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The best commentary on “Heaven Is a Place on Earth” remains Niki Harris and Donna De Lory, backup singers for Madonna, captured in Truth or Dare doing vocal warm-ups by belting the song out while beating on their own chests to produce a warbly Minnie Mouse effect. (“Those girls annoy me,” Madonna responds.)
In the opening chorus of “Heaven Is a Place on Earth,” we hear the vapid title sentiment expressed three times, along with the companion sentiment “They say in heaven love comes first” (who says this? Yahweh’s marketing team? The Teletubbies?) and the unconnected thought “Ooh, baby, do you know what that’s worth?”–a lyric that seems to be included only because of the songwriters’ difficulty in finding words that rhyme with “earth.”
Director Diane Keaton matches the awkwardness of songwriters Rick Nowels and Ellen Shipley. (Keaton also directed Carlisle’s “I Get Weak” clip, which has issues, but is not as much of a mess as this one.) Keaton’s introductory images are all of girls in gray smocks, white socks, and black domino masks, holding translucent Earth globes lit from within. It’s comically bad, like a parody of low-budget MTV surrealism. Splash! One of the globes falls in the water. In slow-motion, perhaps? But of course.
The Globe Squad, a phalanx of nine, thrust their globes up in the air. As the opening concludes and the guitars kick in, we cut between the camera zooming towards twenty-one globes arranged in a triangle, and Belinda Carlisle dancing. Well, really, Belinda Carlisle making dance-like movements while leaning against a wall, but she looks adorable (black bustier, purple shirt, good haircut) and seems enthusiastic, which counts for a lot.
As Carlisle starts to sing, we get a glimpse of her slow-dancing with some guy next to a reflective pool. Keaton turns off most of the lights, leaving just a diagonal stripe of light across Carlisle’s face. Carlisle responds by repeatedly singing to the wall and leaning her head to one side or the other, suffering from floppy head syndrome. We cut back to Carlisle singing “you lift me up in a wave of love”; she raises her arms, as if she were a flight attendant helpfully demonstrating how in the event of an emergency, you could lift up your fellow passengers in a wave of love.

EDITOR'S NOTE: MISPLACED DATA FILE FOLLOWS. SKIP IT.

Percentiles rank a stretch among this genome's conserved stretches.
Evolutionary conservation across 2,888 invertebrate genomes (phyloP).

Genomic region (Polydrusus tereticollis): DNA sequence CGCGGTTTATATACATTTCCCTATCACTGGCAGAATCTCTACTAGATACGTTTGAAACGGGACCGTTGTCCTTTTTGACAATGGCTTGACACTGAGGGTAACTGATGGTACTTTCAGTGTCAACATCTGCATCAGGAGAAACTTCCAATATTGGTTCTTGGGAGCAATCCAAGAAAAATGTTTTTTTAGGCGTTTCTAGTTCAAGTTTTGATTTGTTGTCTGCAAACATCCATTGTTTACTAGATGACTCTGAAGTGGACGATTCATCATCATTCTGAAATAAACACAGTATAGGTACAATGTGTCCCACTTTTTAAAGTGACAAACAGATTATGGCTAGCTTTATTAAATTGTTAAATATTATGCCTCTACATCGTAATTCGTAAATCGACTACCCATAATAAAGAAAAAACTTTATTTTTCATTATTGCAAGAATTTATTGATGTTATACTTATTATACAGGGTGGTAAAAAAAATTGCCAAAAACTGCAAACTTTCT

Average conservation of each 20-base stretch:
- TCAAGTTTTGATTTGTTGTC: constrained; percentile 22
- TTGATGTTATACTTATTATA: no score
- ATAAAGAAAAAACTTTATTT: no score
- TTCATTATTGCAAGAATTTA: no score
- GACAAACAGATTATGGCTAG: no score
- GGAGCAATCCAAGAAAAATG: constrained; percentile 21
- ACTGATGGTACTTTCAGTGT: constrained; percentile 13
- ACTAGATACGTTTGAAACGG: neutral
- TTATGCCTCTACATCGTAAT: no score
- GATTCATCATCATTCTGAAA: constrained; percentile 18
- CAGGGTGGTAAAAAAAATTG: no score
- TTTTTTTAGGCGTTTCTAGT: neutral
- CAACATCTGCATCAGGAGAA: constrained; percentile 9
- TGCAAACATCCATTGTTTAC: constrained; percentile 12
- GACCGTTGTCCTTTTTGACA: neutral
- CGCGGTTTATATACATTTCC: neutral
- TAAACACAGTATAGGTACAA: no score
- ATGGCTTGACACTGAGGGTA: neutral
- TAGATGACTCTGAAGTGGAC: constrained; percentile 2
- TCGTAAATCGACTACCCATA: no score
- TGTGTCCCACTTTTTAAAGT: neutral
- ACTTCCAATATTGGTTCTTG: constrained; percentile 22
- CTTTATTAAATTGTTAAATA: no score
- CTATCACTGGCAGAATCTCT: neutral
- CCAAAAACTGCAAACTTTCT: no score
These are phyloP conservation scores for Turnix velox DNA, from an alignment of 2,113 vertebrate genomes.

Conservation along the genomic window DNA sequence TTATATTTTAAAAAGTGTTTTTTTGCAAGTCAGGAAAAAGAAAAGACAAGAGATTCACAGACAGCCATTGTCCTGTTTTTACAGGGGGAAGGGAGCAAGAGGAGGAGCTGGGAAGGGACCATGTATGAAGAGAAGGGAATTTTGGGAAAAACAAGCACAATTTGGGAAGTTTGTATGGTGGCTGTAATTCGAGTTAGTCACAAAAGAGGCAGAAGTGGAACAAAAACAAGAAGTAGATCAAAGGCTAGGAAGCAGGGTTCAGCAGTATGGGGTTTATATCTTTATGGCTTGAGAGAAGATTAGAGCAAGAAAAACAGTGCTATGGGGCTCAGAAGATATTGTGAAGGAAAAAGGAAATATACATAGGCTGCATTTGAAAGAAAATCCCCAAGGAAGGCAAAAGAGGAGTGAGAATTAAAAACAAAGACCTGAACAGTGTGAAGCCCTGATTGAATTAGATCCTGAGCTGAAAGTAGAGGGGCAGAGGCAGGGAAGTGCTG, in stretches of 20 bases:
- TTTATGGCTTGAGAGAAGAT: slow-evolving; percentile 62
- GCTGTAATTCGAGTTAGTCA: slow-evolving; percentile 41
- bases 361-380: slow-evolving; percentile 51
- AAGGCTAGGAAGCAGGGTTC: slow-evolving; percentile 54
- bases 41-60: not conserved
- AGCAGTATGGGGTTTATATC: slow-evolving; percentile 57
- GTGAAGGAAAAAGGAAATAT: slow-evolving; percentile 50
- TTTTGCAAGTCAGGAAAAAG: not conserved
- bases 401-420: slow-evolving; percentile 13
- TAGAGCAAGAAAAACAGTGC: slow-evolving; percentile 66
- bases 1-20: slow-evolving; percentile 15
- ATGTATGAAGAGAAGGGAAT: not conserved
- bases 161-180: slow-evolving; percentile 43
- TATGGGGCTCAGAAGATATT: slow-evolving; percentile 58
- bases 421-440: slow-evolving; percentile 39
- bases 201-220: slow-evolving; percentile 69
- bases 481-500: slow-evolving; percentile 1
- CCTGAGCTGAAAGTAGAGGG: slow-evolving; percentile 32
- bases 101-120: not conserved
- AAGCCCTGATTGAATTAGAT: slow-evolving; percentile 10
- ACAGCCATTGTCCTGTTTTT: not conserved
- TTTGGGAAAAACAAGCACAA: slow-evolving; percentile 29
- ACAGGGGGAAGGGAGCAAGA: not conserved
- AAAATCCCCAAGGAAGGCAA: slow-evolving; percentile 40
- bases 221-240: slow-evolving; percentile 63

Back to the Globe Squad, who are spinning around–and in a different shot, lying down, doing globe calisthenics. Cut to Carlisle, now obscured by a mesh screen. Keaton is clearly trying to make Carlisle into a figure of mystery, but it’s hard to turn a former cheerleader into Garbo.
The Globe Squad spins faster. We see that they’re inside a cylinder, pinned to the wall by centrifugal force (unless it’s centripetal force–I can never keep that straight), like they’re on a ride at Six Flags. Since they’re all dressed identically, they should really be acting out a kinescope animation. We also see some members of the Globe Squad watching the spinners through high glass windows. Maybe those are the ones in heaven?
More quick cuts between the Squad and Carlisle, ending with the illuminated globes spinning into blurry streaks of light. We dissolve to another spinning image: a grid of light and shadow that Carlisle whirls into. (New outfit: shoulderless black dress, with a purple fabric flower over her heart.) Carlisle keeps turning around and singing over her shoulders: somebody wants to make sure that her back gets equal time in this video.
Abrupt cut to an overhead shot: Carlisle is wedged into a thirty-degree corner. Since Keaton is basically shooting down Carlisle’s dress here, I guess she’s abandoned the whole Garbo approach. The globe splashes into the water again; the Globe Squad starts jogging in place, as if that will get them to the end of this video faster.
Carlisle keeps spinning and quasi-dancing. I find myself thinking of this video (and song) as something that was inflicted upon Carlisle, rather than something she was responsible for–which is both fannish and patronizing. We reach the bridge, during which Carlisle leans back blissfully on a bed while a guy kisses her neck and a black scrim obscures our vision.
What “Heaven Is a Place on Earth” has going for it: a catchy melody and (mostly enjoyable) bombastic pop production. What’s particularly annoying about it: the backing vocalists and the lyrics. I know it’s just trying to express the sentiment “let’s all be real happy,” but I can’t help but think that heaven on earth would transform this world into an unchanging theocracy. As it happens, Diane Keaton directed a lavish documentary in 1987 called Heaven, interviewing people on what they thought about the afterlife–presumably, that’s how she got this job, although you’d think after making a whole movie on the topic, she’d have a more interesting visual conception of heaven than “lots of glowing beach balls.”
A synthesized drum break, accompanied by the silhouette of a kiss (Carlisle and her handsome love interest). As we head to the fade-out, there’s lots of kissing, which is a boon–the whole video has felt impoverished, both in terms of budget and ideas, but the kiss looks like a genuine human connection.
“Heaven Is a Place on Earth” topped the singles charts (it’s Carlisle’s only #1 hit). You can watch it here.